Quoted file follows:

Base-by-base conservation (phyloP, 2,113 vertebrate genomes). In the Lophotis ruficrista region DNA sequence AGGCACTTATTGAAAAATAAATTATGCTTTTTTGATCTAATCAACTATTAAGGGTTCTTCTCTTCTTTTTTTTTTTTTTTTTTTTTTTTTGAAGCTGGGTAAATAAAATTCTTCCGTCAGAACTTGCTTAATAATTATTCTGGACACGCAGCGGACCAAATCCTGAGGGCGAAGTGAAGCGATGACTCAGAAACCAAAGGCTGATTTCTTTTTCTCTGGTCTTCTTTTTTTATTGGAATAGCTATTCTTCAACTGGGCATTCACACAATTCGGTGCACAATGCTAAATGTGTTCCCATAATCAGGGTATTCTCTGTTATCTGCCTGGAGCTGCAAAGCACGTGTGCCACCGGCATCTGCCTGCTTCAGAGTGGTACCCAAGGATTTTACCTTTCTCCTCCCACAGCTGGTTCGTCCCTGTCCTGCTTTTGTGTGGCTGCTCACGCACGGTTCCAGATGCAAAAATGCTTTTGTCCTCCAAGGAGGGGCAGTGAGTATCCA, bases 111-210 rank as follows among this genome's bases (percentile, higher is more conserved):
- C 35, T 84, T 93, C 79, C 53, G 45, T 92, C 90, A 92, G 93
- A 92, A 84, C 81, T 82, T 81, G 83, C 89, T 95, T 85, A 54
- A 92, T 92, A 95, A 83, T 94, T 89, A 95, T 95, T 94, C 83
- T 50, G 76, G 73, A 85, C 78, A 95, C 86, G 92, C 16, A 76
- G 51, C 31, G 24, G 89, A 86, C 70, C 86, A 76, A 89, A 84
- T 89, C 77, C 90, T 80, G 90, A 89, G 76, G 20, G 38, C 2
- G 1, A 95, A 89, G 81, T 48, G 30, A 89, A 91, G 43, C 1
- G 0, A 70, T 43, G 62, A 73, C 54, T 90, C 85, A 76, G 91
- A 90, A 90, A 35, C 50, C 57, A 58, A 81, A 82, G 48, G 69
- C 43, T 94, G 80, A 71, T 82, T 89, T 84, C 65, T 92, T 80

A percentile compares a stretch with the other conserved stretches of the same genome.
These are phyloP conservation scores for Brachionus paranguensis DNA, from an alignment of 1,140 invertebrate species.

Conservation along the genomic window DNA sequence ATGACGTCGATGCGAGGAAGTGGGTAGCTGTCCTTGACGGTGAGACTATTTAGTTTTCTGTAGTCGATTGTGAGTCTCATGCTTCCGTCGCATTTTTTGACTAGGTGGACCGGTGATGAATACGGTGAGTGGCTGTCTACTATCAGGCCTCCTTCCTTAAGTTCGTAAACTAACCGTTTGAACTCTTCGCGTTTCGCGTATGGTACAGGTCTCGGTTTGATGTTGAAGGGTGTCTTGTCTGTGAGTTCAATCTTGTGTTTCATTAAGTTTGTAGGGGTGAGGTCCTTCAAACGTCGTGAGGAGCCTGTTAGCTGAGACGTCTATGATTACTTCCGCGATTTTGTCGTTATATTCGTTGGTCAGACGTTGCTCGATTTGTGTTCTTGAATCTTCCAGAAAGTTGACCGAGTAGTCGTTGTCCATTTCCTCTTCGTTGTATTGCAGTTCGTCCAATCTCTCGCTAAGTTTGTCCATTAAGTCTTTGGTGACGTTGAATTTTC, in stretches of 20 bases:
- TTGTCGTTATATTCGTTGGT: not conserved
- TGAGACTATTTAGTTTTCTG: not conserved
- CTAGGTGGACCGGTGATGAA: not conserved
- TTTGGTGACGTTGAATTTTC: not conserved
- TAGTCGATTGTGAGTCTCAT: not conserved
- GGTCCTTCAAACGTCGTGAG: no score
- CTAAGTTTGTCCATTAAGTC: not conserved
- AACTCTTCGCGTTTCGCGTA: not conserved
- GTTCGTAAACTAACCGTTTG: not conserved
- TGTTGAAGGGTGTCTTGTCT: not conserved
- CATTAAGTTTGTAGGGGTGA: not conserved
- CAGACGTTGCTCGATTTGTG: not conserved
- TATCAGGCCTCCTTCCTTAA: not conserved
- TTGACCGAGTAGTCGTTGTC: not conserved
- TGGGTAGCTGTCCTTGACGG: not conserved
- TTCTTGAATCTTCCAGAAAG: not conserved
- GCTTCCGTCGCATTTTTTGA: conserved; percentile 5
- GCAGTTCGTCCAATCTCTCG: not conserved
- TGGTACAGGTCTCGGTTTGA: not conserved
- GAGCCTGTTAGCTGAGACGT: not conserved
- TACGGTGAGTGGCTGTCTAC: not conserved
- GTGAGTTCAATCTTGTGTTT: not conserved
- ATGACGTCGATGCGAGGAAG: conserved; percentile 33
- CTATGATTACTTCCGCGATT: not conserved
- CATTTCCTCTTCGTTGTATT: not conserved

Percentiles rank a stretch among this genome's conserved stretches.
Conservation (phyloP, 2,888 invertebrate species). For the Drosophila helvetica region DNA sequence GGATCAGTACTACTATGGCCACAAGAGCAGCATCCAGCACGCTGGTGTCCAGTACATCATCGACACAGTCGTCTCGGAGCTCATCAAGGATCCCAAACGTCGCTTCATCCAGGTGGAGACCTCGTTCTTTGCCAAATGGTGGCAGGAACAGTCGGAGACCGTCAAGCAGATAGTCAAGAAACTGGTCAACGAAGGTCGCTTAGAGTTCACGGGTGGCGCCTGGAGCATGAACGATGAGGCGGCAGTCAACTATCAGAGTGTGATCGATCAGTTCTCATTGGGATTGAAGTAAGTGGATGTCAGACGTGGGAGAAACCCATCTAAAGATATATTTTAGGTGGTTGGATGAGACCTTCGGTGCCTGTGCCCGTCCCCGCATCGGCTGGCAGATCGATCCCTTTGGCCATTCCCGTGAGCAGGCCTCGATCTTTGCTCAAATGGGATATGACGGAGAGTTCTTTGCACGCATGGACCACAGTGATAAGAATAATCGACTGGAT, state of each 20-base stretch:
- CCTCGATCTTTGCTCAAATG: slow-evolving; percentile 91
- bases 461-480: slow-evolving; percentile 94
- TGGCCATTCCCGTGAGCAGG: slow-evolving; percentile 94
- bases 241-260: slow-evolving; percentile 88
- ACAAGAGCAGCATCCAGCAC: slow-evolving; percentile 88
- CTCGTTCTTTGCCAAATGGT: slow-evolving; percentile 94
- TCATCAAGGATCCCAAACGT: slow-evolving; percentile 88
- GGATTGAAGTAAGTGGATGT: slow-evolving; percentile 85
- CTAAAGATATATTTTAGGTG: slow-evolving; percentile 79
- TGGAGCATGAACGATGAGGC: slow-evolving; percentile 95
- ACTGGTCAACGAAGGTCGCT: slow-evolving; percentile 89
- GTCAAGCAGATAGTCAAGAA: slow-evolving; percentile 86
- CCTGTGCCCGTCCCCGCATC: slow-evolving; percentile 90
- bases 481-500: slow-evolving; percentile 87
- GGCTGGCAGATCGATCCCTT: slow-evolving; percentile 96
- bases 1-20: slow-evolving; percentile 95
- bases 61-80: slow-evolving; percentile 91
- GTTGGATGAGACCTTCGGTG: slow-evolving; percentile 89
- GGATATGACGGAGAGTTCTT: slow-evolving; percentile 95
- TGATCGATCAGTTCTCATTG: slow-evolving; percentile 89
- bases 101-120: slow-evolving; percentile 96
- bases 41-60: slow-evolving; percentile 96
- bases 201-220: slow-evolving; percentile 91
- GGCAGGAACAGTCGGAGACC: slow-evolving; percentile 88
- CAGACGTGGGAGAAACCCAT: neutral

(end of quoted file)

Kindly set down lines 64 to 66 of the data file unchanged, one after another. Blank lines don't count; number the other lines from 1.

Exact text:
- bases 201-220: slow-evolving; percentile 91
- GGCAGGAACAGTCGGAGACC: slow-evolving; percentile 88
- CAGACGTGGGAGAAACCCAT: neutral